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Chronological Table of Nijo Castle

Christian Era History
1601 1601 Ieyasu Tokugawa assigns the daimyo (Japanese feudal lords) of Western Japan to begin construction on Nijo Castle.
1603 1603 Nijo Castle is near completion (present-day outer palace), and Tokugawa enters for the first time.
1611 1611 A meeting between Ieyasu and Hideyori Toyotomi at Nijo Castle takes place.
1614 From 1614 Nijo Castle was host to the council of war for the Winter Siege of Osaka Castle the Summer Siege of Osaka Castle and the Tokugawa army left from the castle.
1624 1624 The third Tokugawa shogun, Iemitsu, begins upgrading the castle with an expansion of the castle and palace grounds.
1626 1626 Honmaru (inner citadel), Ninomaru (second citadel) and Tenshu(Donjon) are completed, and the castle takes its present form. In September a five day Imperial visit by Emperor Go-Mizunoo takes place.
1634 1634 Iemitsu and a great army of 300,000 march into the castle. Following this, guards were stationed at the castle and charged with keeping the castle. (four chief guards and fifty guards)
1750 1750 August. Following a lightening strike, the five-story castle tower is lost to fire.
1788 1788 January. The Honmaru palace and turret is lost to fire in a big fire that broke out in Kyoto City.
1862 1862 In order to greet the shogun Iemochi who was due to visit the capital, maintenance work of the Ninomaru palace and construction of temporary building was undertaken.
1863 1863 Iemochi enters in the castle (The first time a shogun had entered the castle since the third Tokugawa shogun, Iemitsu, in 1634)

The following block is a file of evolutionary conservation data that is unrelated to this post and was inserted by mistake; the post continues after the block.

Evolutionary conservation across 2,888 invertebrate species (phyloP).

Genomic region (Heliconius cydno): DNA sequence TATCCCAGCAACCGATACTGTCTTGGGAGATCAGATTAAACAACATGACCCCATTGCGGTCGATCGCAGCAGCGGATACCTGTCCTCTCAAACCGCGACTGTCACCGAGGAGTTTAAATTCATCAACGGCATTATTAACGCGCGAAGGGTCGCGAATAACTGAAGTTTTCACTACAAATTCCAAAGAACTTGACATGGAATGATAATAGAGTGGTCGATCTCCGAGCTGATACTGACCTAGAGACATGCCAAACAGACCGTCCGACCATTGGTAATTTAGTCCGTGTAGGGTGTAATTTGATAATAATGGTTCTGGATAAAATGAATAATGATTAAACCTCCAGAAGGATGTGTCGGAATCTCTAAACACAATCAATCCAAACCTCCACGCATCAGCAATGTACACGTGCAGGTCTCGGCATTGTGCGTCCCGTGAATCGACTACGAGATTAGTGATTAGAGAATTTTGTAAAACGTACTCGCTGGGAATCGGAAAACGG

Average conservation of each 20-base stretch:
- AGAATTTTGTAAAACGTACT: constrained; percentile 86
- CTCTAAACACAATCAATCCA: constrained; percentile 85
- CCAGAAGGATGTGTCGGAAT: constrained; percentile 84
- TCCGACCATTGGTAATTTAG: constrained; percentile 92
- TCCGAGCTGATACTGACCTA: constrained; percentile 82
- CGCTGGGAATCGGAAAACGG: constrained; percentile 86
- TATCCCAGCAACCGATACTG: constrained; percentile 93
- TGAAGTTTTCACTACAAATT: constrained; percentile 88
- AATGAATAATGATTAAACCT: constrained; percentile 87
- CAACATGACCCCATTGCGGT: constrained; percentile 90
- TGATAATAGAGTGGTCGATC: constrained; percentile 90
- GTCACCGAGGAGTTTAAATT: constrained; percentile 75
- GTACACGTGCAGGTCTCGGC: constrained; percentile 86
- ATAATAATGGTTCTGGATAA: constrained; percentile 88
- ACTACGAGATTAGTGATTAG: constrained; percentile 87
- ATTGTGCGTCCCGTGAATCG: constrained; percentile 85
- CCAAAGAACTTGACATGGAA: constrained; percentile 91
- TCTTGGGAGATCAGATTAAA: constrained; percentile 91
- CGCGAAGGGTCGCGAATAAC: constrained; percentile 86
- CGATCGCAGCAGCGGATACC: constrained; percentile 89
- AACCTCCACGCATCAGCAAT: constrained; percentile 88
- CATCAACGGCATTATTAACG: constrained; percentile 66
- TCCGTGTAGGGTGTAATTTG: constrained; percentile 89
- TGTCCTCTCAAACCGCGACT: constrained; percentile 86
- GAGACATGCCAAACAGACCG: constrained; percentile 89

1866 1866 The fifteenth Tokugawa shogun Yoshinobu succeeds the shogunate on the grounds of Nijo Castle.
1867 1867 October. The executives of forty clans gather at Nijo Castle and the Taiseihokan (restoration of imperial rule) meeting takes place. Yoshinobu announces this in the hall of the Ninomaru palace.
1868 1868 January. The central government, Dajokandai ,(equivalent to the current cabinet) begins residence in the castle.
1871 1871 The prefectual government takes up residence in the Ninomaru palace. (This later temporarily becomes the Ministry of War)
1884 1884 July The castle becomes Nijo Rikyu (Nijo Imperial Villa)
1893 1893 The Katsura-no-miya Palace, formally located at the northeastern area of Kyoto Imperial Palace, is moved to Honmaru at Nijo Castle and becomes the Honmaru Palace.
1897 1897 The gable fittings, inner buildings and paper wall paintings in the hallways and coffered ceilings of the Ninomaru palace were refurbished.
1915 1915 The state ceremony for the coronation of the Emperor Taisho is held, and in preparation for the great feast (held at the location of the present-day Seiryu-en) the Minami-mon Gate was added.
1939 1939 The Imperial Household Department grants Nijo Castle to the City of Kyoto.
1940 1940 February 11. Access to the general public begins as Onshi Nijo Castle.
1952 1952 According to the establishment of the Law for the Protection of Cultural Properties, six buildings of the Ninomaru palace are made National Treasures and 22 buildings including the Honmaru palace and corner turrets receive the designation of important cultural property.
1965 1965 Seiryu-en garden is created (using garden rocks from the residence of Ryoi Suminokura, a wealthy merchant who lived at the beginning of the Edo period.)
1982 1982 The sliding door panels of the Ninomaru palace receive the designation of important cultural property as fine works of art.
1994 1994 Registered on the World Heritage List by UNESCO.
  • A Brief History of the Castle
  • Chronological Table of Nijo Castle
  • Ninomaru Palace
  • Honmaru Palace
  • The Nijo Castle Gardens
  • Flowers and Trees of the Four Seasaons
  • Wall Paintings
  • Links

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